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Phenom
06-16-2010, 11:08 AM
Any opinions? My brother was telling me about it. After some reading it seems like it could be pretty advantageous. Anyone drink it regularly?

Tom Mutaffis
06-16-2010, 11:35 AM
Any opinions? My brother was telling me about it. After some reading it seems like it could be pretty advantageous. Anyone drink it regularly?

A friend of mine drinks it pretty regularly and I have tried it. Raw milk tastes like a desert and seems to be a good tool for someone who is looking to put on mass.

Just be sure to purchase the milk from a reputable farmer and to store it properly since it is not pasturized.

mike mcgee
06-16-2010, 11:56 AM
Phenom, if you can find it, drink it. All the researching I have done on the web says it is superior to "pasteurized" milk because the pasteurization process destroys some of the milk's health benefits. I don't know if this is true. Raw milk however is very hard to find and many states have laws against its sale. One way to get it is through a cow-share program. A cow share program is where a consumer pays a farmer a fee for boarding their cow, (or share of a cow), caring for the cow and milking the cow. The cow share owner then obtains (but does not purchase) the milk from his own cow.

Personally, I'll stick with what I can buy at the grocery store. If you are able to get it, definitely take Tom's advice.

Tom Mutaffis
06-16-2010, 12:04 PM
My friend who lives in Florida found a group that purchases the raw milk, this makes it worthwhile for the farmer since he can deal in volume (25+ gallons).

In some states it is considered an acceptable pet food - but it is unlikely that you will ever see raw milk in a food store.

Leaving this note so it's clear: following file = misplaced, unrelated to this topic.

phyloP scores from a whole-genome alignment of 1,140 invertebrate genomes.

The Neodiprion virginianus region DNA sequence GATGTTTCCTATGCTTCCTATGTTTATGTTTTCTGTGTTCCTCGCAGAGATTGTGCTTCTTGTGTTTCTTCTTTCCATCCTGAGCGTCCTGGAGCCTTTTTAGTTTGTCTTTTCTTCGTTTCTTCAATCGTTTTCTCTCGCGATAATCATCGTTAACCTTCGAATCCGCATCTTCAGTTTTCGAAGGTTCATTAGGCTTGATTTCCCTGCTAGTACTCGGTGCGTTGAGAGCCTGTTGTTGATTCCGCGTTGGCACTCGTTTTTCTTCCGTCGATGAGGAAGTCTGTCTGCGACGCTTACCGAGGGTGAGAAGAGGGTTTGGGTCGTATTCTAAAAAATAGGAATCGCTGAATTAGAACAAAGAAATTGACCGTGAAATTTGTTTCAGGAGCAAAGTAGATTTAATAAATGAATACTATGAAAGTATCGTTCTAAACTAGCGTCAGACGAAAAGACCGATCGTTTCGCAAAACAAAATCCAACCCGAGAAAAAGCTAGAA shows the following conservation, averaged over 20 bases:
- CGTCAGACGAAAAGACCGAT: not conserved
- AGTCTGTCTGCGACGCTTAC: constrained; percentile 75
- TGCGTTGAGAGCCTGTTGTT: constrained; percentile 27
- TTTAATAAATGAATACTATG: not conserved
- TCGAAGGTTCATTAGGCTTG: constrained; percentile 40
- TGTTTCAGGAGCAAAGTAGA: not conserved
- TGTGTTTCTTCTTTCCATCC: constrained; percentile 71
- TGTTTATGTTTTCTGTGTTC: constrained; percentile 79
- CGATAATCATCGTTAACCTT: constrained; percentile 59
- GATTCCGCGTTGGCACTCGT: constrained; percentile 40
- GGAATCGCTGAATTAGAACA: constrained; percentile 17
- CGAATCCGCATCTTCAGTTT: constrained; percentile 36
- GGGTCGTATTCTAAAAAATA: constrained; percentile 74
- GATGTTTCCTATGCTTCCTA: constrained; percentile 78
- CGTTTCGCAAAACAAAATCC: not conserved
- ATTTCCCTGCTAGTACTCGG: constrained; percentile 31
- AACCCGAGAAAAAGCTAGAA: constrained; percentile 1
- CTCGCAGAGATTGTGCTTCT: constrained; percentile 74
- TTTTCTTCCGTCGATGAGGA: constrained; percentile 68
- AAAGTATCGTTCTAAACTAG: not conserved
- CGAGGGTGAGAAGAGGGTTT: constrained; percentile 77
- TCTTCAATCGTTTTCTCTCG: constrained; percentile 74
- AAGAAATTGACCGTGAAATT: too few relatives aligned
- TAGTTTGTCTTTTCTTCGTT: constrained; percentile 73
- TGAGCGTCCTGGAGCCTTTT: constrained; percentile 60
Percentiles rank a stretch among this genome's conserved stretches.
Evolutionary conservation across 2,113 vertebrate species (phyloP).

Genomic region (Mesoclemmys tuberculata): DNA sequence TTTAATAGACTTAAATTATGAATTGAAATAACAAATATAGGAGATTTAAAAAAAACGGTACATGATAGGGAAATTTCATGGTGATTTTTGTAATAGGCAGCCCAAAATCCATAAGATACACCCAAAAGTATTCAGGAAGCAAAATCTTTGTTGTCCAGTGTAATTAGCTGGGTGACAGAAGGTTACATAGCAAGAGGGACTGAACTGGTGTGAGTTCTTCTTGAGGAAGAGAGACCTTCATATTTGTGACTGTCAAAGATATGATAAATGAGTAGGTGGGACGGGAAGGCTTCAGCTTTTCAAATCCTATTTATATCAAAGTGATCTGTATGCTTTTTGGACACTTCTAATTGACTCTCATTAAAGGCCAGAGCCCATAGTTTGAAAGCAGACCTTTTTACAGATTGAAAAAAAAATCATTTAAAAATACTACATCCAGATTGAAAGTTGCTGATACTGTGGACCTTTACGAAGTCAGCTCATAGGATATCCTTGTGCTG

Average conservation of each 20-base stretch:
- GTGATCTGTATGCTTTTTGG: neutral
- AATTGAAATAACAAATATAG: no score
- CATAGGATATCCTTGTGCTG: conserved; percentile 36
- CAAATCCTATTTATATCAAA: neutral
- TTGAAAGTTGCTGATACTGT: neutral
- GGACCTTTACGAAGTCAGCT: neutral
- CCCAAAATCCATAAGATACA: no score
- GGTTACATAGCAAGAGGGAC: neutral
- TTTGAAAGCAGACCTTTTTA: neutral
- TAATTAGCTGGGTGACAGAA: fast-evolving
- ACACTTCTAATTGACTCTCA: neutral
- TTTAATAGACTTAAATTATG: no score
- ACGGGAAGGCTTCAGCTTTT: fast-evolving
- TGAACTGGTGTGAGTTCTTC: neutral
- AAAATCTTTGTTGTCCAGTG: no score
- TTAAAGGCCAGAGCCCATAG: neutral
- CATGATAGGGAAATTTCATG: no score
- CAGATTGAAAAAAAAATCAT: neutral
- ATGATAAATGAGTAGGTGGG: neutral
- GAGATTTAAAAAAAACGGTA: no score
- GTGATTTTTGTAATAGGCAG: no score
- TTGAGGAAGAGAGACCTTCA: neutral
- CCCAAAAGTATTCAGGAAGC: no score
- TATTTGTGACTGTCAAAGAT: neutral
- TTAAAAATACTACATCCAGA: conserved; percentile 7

Clover
06-16-2010, 12:25 PM
I have never tried it, since its illegal to sell it in Canada(for no reason).

Cmanuel
06-16-2010, 09:16 PM
I have never tried it, since its illegal to sell it in Canada(for no reason).

It is made illegal in many countries for good reason. Sounds like you are implying that government officials do not put much thought into these sorts of things when it comes to food safety.. I can assure you they do.

There is no disputing the fact that Raw milk remains quite a health risk. Really dangerous pathogens like TB and Brucellosis (which carries a fairly high mortality rate) are commonly found in raw milk, in fact these are the two main reasons why pasteurization was made mandatory for raw milk. Also Raw milk is very much prone to contamination by other pathogens (e coli, listeria, etc).

The jury is still out on purported benefits of raw milk consumption, but most of the literature I've read disputes some of the health claims out there.

I refer you to a good statement on this topic by Univ. of Cornell Food Science Dept and let you make your own decisions.: